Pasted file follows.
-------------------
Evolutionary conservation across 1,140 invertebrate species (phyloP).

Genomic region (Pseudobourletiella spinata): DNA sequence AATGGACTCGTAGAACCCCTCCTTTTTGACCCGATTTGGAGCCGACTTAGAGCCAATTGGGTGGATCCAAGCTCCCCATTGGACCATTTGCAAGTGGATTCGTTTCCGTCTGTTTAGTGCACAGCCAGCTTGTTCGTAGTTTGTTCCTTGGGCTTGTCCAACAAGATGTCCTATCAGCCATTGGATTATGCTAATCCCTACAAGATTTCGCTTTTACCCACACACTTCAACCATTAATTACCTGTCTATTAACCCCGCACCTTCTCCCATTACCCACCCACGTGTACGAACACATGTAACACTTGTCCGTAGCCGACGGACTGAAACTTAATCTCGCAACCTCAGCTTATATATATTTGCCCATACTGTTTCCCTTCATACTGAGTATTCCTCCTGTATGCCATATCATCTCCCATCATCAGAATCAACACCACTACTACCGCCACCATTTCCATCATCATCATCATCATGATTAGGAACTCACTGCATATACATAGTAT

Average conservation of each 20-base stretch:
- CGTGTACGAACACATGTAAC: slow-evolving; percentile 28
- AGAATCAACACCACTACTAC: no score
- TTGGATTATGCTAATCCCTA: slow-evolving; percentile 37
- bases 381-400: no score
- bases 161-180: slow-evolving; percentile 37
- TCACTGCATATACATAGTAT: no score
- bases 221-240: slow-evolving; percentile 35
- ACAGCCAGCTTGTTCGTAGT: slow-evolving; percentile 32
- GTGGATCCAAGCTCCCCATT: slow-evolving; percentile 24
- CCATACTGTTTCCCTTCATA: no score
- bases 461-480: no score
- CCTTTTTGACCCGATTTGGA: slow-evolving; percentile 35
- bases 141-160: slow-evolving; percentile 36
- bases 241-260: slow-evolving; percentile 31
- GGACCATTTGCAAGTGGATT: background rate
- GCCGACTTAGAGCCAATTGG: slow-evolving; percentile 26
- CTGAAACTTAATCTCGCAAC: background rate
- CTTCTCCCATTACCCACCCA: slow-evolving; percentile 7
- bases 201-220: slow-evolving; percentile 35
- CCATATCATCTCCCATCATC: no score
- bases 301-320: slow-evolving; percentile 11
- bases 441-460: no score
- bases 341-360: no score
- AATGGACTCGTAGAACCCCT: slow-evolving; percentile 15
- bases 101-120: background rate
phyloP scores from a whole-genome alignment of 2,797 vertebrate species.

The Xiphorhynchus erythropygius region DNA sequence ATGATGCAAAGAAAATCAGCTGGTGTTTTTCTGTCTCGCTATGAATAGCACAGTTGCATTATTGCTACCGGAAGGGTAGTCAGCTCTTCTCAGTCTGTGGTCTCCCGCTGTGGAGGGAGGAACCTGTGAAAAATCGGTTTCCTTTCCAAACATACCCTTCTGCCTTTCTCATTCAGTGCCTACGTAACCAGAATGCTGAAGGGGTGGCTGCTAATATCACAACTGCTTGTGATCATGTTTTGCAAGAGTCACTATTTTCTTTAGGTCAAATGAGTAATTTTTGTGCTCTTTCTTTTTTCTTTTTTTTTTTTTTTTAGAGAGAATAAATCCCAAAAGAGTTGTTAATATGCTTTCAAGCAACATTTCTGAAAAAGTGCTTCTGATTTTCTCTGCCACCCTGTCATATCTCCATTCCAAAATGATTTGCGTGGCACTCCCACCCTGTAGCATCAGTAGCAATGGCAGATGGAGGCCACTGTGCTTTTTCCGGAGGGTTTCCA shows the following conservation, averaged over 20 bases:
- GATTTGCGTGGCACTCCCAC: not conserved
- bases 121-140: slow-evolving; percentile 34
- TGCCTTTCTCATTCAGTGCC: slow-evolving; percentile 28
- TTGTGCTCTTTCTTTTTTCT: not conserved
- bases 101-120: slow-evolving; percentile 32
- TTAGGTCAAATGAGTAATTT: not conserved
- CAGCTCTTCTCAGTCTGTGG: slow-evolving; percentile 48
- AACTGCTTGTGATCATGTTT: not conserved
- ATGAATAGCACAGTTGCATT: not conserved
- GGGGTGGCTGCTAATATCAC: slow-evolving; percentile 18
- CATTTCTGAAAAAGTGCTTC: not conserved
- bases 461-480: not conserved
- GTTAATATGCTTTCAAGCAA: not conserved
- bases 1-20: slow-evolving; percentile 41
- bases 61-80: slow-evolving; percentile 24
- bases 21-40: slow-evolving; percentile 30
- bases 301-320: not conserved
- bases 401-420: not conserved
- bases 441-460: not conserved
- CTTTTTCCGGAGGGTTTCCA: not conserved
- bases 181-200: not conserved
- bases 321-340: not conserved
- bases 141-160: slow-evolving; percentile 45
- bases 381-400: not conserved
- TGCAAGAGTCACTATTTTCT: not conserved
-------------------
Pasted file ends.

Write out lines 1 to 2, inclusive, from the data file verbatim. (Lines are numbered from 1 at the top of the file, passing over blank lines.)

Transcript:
Evolutionary conservation across 1,140 invertebrate species (phyloP).

Genomic region (Pseudobourletiella spinata): DNA sequence AATGGACTCGTAGAACCCCTCCTTTTTGACCCGATTTGGAGCCGACTTAGAGCCAATTGGGTGGATCCAAGCTCCCCATTGGACCATTTGCAAGTGGATTCGTTTCCGTCTGTTTAGTGCACAGCCAGCTTGTTCGTAGTTTGTTCCTTGGGCTTGTCCAACAAGATGTCCTATCAGCCATTGGATTATGCTAATCCCTACAAGATTTCGCTTTTACCCACACACTTCAACCATTAATTACCTGTCTATTAACCCCGCACCTTCTCCCATTACCCACCCACGTGTACGAACACATGTAACACTTGTCCGTAGCCGACGGACTGAAACTTAATCTCGCAACCTCAGCTTATATATATTTGCCCATACTGTTTCCCTTCATACTGAGTATTCCTCCTGTATGCCATATCATCTCCCATCATCAGAATCAACACCACTACTACCGCCACCATTTCCATCATCATCATCATCATGATTAGGAACTCACTGCATATACATAGTAT